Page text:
South Africa’s contested transition to energy democracy.

Many hands together: group of diverse people joining hands

Fezeka Stuurman was a contributing author in this article that was first published in Centre for Sustainability Transitions.

A collection of insights emerging from the national large-scale renewable energy programme.  

South Africa is faced with myriad changes to its economy, landscape and social fabric as the shift away from fossil fuels calls into question the century-long reign of coal, as the most prominent feature of the country’s electricity system. These changes are imminent, incremental, drastic, existential, and urgent all at once.   

In this edited collection of essays, researchers and practitioners, occupying varying positionalities in the energy sector, reflect on their experiences in grappling with the implementation and governance of renewable energy technologies across a diverse range of configurations and locations in South Africa. The volume has been in the works since 2019 and the editorial team, comprising Megan Davies, Holle Wlokas, Nina Callaghan and Mark Swilling, are pleased that it will be available to students, researchers and practitioners alike as a compendium to grappling with the challenges of the unfolding energy transition in South Africa. Contributors are all in some way, connected to the socio-technical energy transitions research group at the Centre for Sustainability Transitions. 

Driven by climate change, the changing economics of energy, and a growing awareness of the socio-ecological externalities of fossil fuels, countries across the world are tasked by international policy agreements to decarbonise and advance low-carbon development pathways. To this end, renewable energy was formally introduced into South Africa’s energy policy landscape in 2011, under the banner of the Renewable Energy Independent Power Producer Procurement Programme (REIPPPP). Since then, the last decade has allowed the country to catch a glimpse of what the future energy landscape might entail, where renewable energy infrastructures form the basis of our electricity system and power a low-carbon economic development trajectory that meets the country’s triple challenge of poverty, inequality and unemployment. The contributions in this volume look at the lessons and insights emerging from the last decade, with the hope that this reflection allows us to shape the direction of South Africa’s inevitable energy transition.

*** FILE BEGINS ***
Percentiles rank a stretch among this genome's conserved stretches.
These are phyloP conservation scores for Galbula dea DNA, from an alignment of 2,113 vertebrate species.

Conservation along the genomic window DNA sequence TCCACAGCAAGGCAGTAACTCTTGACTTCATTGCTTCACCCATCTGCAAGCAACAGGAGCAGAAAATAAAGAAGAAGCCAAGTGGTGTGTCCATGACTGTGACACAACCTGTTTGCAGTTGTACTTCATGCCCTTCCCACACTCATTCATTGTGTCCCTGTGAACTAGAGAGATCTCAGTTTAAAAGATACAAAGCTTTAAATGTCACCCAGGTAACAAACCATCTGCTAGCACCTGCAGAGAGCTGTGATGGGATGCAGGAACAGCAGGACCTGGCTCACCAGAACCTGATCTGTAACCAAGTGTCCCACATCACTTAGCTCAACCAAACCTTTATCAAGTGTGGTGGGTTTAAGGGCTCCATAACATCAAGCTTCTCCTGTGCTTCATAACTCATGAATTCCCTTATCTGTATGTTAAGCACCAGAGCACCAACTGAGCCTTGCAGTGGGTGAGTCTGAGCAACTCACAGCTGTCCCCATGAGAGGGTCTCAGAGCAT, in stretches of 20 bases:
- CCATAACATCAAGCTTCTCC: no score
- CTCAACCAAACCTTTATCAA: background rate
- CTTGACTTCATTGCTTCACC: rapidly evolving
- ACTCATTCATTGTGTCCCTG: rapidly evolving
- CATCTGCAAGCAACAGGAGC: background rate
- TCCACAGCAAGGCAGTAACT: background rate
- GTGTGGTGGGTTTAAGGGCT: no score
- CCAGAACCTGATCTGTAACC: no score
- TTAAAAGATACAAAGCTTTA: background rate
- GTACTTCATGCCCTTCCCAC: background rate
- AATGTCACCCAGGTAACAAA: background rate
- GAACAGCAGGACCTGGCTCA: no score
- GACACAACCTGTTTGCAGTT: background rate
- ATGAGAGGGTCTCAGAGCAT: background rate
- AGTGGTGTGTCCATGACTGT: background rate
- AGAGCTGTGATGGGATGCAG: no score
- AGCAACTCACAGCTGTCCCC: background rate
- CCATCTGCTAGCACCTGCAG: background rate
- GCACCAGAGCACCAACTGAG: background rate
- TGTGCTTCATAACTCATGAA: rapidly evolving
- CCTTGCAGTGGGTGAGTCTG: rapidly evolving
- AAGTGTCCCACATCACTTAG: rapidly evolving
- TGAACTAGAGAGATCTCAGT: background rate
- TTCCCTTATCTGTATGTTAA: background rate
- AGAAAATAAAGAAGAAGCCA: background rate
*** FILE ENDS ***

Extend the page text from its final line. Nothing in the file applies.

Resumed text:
The collection has been assembled across five sections. The intention with this publication is to present a series of insights from practitioners and researchers about the role of renewable energy in South Africa’s ambitions to achieve decarbonisation and development. The reader is invited to meander through these different offerings, dipping into each of these sections depending on their interest and positionality in the energy sector.  

 The full collection can be found here

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